Gordon Brown: UK recession response would be 'very different' to 2008 financial crash

Former prime minister Gordon Brown has spoken on a potential new recession at an Edinburgh festival appearance
Former prime minister Gordon Brown has spoken on a potential new recession at an Edinburgh festival appearance
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Gordon Brown has suggested the UK Government's response to another potential economic downturn would be "very different" from his actions during the 2008 financial crash.

Speaking at the Edinburgh International Book Festival today, the former prime minister pointed to tariffs being imposed on Chinese imports to the US as an example of ways the current Government may react to another recession.

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Mr Brown, who was hosting a talk by economist Branko Milanovic, responded to a question about monetary easing, a policy he pursued in the wake of the 2008 banking crisis.

Predicting a different response, Mr Brown said: "I think it's fair to add that if there was a future financial or economic downturn, you wouldn't just see monetary policy, you would see fiscal policy.

"We've now seen trade protectionism as a reaction to [countries'] own problems.

"You're seeing security issues becoming economic issues, like buying from Chinese companies.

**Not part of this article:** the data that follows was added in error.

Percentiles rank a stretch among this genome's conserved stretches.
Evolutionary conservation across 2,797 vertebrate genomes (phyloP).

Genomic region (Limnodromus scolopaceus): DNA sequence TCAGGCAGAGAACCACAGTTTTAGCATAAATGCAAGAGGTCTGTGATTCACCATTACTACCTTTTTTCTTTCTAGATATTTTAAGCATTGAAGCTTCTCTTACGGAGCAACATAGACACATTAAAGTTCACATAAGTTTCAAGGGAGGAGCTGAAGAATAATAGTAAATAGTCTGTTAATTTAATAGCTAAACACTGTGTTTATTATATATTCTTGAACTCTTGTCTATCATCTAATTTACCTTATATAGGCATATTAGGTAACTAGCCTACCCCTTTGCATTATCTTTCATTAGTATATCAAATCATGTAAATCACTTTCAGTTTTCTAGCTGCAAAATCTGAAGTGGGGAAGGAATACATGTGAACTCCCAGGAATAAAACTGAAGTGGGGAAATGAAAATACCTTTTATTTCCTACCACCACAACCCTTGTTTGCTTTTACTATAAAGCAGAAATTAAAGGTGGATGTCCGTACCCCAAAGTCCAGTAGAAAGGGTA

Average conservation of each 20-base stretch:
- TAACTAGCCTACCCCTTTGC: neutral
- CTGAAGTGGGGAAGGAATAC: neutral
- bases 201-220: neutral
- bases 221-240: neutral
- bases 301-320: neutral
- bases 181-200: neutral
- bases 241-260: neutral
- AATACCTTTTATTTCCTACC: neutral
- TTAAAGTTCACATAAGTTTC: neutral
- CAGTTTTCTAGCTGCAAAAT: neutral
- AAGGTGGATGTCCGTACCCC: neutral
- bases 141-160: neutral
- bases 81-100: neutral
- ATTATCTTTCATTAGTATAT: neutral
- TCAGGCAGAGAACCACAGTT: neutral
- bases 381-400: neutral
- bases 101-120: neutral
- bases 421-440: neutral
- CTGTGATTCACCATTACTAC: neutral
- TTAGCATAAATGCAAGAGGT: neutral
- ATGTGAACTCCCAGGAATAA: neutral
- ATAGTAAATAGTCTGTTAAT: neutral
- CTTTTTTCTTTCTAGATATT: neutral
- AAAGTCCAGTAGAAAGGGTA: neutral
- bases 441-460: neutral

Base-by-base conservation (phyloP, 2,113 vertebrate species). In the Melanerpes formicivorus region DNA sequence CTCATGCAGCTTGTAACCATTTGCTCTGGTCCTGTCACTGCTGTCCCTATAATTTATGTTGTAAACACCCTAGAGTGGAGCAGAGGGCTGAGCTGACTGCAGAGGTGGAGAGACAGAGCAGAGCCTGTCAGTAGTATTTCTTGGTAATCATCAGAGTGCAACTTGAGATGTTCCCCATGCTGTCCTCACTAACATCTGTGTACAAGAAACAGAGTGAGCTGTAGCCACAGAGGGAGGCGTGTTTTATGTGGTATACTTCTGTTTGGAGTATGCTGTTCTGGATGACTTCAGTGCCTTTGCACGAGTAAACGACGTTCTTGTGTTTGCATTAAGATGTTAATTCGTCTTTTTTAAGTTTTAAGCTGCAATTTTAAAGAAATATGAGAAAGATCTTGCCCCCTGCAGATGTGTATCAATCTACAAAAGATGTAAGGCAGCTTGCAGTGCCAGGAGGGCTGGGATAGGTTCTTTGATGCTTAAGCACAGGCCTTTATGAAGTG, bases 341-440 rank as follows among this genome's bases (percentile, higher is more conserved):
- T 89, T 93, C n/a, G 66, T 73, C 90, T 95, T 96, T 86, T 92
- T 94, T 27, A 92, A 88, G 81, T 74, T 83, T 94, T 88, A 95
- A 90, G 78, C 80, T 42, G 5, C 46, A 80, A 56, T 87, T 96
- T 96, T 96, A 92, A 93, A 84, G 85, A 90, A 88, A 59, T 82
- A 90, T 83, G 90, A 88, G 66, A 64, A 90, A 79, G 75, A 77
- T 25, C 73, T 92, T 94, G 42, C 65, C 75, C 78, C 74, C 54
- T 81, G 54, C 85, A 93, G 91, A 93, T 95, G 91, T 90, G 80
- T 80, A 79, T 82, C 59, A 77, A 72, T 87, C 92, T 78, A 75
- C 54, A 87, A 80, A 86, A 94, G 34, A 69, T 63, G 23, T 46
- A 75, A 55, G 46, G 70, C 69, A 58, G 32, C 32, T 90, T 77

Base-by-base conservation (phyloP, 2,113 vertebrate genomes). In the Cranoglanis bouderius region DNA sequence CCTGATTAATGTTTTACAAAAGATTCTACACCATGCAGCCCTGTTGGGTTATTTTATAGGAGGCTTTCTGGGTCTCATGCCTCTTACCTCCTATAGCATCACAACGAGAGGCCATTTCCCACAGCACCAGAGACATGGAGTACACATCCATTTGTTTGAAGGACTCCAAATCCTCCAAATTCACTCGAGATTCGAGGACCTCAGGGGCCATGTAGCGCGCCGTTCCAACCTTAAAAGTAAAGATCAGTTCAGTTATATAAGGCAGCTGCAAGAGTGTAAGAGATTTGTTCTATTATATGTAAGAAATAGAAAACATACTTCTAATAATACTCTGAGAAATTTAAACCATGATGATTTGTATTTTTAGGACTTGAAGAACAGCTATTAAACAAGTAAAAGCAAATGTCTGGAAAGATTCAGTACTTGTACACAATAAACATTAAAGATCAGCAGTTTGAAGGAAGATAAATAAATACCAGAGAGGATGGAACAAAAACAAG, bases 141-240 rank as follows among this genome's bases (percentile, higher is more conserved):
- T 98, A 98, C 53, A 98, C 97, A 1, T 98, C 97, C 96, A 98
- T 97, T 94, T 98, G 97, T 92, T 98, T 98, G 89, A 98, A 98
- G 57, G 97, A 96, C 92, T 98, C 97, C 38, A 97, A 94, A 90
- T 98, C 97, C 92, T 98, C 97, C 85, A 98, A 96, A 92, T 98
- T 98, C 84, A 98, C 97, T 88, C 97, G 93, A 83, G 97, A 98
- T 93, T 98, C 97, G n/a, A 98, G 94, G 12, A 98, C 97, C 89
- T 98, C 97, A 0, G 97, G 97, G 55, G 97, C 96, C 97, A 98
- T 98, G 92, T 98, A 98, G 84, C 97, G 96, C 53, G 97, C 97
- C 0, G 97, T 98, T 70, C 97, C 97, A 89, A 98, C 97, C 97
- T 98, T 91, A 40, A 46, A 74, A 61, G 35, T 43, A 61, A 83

"It's a whole range of different things that you will see that are very different from what happened in 2008."

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Mr Milanovic, whose new book Capitalism, Alone, looks at the impact of globalisation and inequality, said: "I believe that the period from 2006 to 2008 represents a watershed period because many of the problems that we deal with today became clear with the crisis.

"I see the crisis a little bit like when you have high tide - before the crisis - that covers all the rocks, all the issues, which were to some extent covered because the water was very high so you were not seeing them.

"Well when the water withdrew, which is what happened with the great recession, you saw many of these issues," the Serbian-born economist said, citing middle-class incomes "camouflaged by the ability to borrow very heavily".

The economic crash has "ushered us into an era of globalisation which is new compared to what it was between 1989 and 2006", he said.